Thank you SciArt for this amazing opportunity for cross-collaboration! As an introduction, I’m a visual artist living in Seattle, WA. I received my BA in Anthropology and Fine Arts from the University of Pennsylvania and my MFA from the Pennsylvania Academy of Fine Arts.
I paint using the imagery of cartography (words, color, dots and lines) to explore my inscape, or internal landscape of time, place, and spirituality. For me, map making is an act of meditation - when I’m making the repeated dots and lines of my paintings, I stop thinking about the mundane events and obligations in my life, and start thinking about more expansive ideas about time, the environment, layers of geological history, the vastness of the universe, and the fleetingness of each moment. I then put these thoughts into my maps using stencils, stamps and freehand writing.
My work is included in two books about maps and art: The Map as Art (Princeton Architectural Press, 2009), by Kitty Harmon and From Here to There: A Curious Collection From the Hand Drawn Map Association (Princeton Architectural Press, 2010).
It makes sense that the SciArt Initiative matched me with a geographer for The Bridge Residency! I’m grateful to be connected with Innisfree McKinnon and I look forward to seeing where our conversations about maps lead us. I also love the fact that the SciArt residency emphasizes process (and the documentation of this process on the resident blog) and not on a specific product. Although a particular work of art (or multiple works of art) might come out of this residency, the mere act of having an ongoing conversation and reflectively writing about that conversation will lead to unknown territory.
My website: www.kareykessler.com
This residency produces an interesting tension in me because I have an ambiguous relationship with science. I have a strong interest in science and background in it, my undergraduate degree is in environmental science, which in practice means that I was trained by ecologists. And yet, I went searching for other perspectives as I launched into my graduate school career, ending up in geography with a strong emphasis on urban and regional planning and landscape architecture.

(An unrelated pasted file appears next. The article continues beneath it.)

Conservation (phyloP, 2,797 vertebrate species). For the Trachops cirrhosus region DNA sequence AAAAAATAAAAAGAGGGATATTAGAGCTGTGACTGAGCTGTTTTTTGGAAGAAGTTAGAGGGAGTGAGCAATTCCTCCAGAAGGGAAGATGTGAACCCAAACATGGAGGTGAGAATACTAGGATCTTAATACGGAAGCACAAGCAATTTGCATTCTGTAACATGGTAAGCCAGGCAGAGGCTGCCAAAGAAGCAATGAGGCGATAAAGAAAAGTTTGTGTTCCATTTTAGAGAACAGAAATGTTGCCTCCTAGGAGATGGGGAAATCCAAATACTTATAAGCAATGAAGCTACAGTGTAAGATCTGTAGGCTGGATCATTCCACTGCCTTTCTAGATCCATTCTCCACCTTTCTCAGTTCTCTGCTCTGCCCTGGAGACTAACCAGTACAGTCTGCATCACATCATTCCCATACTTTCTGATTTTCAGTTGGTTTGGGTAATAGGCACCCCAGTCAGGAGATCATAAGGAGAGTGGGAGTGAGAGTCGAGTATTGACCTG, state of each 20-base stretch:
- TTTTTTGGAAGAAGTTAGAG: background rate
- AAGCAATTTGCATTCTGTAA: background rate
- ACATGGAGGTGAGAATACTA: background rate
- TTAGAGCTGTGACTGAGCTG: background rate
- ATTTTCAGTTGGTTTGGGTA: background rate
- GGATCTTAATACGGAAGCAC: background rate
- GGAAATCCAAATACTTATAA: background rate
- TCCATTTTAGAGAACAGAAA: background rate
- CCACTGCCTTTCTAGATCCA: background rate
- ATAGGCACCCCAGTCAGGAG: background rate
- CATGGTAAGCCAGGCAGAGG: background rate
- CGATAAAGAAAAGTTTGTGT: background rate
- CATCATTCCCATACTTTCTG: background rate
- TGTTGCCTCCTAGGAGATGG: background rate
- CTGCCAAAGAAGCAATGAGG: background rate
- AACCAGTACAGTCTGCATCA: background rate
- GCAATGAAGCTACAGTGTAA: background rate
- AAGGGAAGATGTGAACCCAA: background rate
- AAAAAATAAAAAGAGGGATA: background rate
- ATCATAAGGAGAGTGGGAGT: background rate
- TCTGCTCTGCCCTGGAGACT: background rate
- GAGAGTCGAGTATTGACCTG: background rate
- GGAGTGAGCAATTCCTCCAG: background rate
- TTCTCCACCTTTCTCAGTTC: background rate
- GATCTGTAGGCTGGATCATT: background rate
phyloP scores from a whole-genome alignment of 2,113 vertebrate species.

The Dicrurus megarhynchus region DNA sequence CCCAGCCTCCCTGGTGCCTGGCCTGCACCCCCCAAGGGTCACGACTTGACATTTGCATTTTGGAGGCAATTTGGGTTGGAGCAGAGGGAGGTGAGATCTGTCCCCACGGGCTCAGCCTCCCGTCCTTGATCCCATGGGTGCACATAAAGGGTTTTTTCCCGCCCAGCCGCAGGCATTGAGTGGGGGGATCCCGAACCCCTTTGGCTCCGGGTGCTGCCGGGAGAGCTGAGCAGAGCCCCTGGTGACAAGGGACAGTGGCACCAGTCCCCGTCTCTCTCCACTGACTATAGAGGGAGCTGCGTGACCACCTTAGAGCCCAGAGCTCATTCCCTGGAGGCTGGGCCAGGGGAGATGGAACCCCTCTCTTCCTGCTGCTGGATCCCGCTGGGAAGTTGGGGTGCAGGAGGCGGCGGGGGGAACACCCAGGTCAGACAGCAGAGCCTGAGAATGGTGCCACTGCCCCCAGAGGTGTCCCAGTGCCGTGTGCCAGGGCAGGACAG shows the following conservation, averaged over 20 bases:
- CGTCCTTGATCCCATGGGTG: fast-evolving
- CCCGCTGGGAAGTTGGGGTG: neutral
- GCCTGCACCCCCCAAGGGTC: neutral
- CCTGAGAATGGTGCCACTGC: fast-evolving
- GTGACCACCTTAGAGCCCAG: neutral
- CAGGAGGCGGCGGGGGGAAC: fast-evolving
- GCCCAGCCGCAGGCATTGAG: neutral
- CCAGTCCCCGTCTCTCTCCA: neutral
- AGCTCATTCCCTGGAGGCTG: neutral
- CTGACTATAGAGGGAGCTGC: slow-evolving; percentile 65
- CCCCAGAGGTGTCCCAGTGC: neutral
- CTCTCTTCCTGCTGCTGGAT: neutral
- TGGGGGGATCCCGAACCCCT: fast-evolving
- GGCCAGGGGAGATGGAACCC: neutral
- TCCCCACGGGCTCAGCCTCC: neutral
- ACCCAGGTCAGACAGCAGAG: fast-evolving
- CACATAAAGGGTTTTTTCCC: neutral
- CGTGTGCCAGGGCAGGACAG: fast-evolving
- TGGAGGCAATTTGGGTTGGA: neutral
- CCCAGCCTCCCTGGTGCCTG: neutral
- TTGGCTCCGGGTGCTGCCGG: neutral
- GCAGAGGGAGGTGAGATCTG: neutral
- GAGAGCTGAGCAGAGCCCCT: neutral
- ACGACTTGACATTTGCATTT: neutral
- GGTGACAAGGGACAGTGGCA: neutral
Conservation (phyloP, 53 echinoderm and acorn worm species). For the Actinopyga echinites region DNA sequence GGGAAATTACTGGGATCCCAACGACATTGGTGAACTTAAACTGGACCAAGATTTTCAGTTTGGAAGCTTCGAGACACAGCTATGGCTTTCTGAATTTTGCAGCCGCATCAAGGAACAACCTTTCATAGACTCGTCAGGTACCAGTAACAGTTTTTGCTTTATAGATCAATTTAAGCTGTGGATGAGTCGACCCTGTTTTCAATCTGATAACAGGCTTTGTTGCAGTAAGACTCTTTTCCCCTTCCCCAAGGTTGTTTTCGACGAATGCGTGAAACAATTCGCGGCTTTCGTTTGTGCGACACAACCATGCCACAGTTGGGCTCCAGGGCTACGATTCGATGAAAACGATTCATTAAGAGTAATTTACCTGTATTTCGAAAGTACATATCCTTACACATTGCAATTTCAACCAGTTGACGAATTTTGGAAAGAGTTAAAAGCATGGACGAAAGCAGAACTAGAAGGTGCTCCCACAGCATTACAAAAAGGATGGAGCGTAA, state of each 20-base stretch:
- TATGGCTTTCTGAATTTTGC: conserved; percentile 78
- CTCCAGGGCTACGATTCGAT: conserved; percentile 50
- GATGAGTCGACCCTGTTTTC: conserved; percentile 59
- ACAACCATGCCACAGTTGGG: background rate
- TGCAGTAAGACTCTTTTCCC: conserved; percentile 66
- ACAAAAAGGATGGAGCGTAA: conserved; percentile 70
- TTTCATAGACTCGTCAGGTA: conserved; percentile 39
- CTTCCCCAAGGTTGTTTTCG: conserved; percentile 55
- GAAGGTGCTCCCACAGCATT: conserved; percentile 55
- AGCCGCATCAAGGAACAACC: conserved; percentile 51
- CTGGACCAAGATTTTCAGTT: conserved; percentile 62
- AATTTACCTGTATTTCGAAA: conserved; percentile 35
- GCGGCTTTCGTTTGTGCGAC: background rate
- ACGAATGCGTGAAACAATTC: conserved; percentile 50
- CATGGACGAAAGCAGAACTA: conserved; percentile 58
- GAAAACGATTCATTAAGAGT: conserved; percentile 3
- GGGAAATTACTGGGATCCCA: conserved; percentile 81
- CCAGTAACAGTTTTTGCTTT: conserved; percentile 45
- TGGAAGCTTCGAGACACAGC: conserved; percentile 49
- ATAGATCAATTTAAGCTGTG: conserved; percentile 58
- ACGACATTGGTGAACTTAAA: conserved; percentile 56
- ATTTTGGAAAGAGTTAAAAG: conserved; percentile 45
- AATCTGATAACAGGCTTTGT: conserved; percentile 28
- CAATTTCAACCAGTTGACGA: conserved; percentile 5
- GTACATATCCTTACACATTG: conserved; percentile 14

My interest in science, like many scientists’, stems from a deep feeling of wonder at the beauty of the natural world. As a young person, I hoped that my position as a scientist would allow me to speak with authority, that I didn’t feel, about the need for conservation. Through further study, I began to realize, that in many ways, the scientific or technical solutions are easy. Today, although scientists are always learning more about climate change and its impacts, the need for action to reduce our emissions is very clear. The problem isn’t knowing what we need to do, it is doing it. Understanding why we aren’t taking the needed actions moves us from a need to understand environmental or natural systems to a need to understand human systems including culture, politics, economics, and psychology.
I view environmental or conservation issues through a broad lens. I worked for about a decade as a science educator, pushing for people to understand, and love, science and through science, the world. Yet it is clear that science isn’t enough. So, I have searched in social sciences and in design fields for different skills, approaches, and ways of thinking that will help us build a better world. And that is where I found geography.
In the U.S., understanding of geography, as a field of study, is very low. The public mostly thinks of memorization of capitals, but geography was environmental studies before environmental studies was a topic of interest. It is a truly interdisciplinary field which has given me training in science, but also social theory, and cartographic design. It is only in the last few years, as I have met and interacted with people from other academic fields, that I realize how lucky I was to stumble on a field that allows for so much interdisciplinary thinking and training. I have colleagues (and friends) who are geomorphologists, and feminist glaciologists, landscape architects, and urban planners. Unfortunately, I think that kind of cross-disciplinary collaboration can be rare, yet so needed.
So, what I’m saying is that I often don’t think of myself as a “real scientist” and yet, my career has led me back to science. I teach largely in an environmental science program and my research is more and more about how scientists and other stakeholders can work together both to understand the world and to envision a better world. And that is one place that I see art (and design) making a huge contribution. Scientists work to understand the world as it is, but through creativity, we see how it could be.
Looking forward to exploring these tensions with Karey.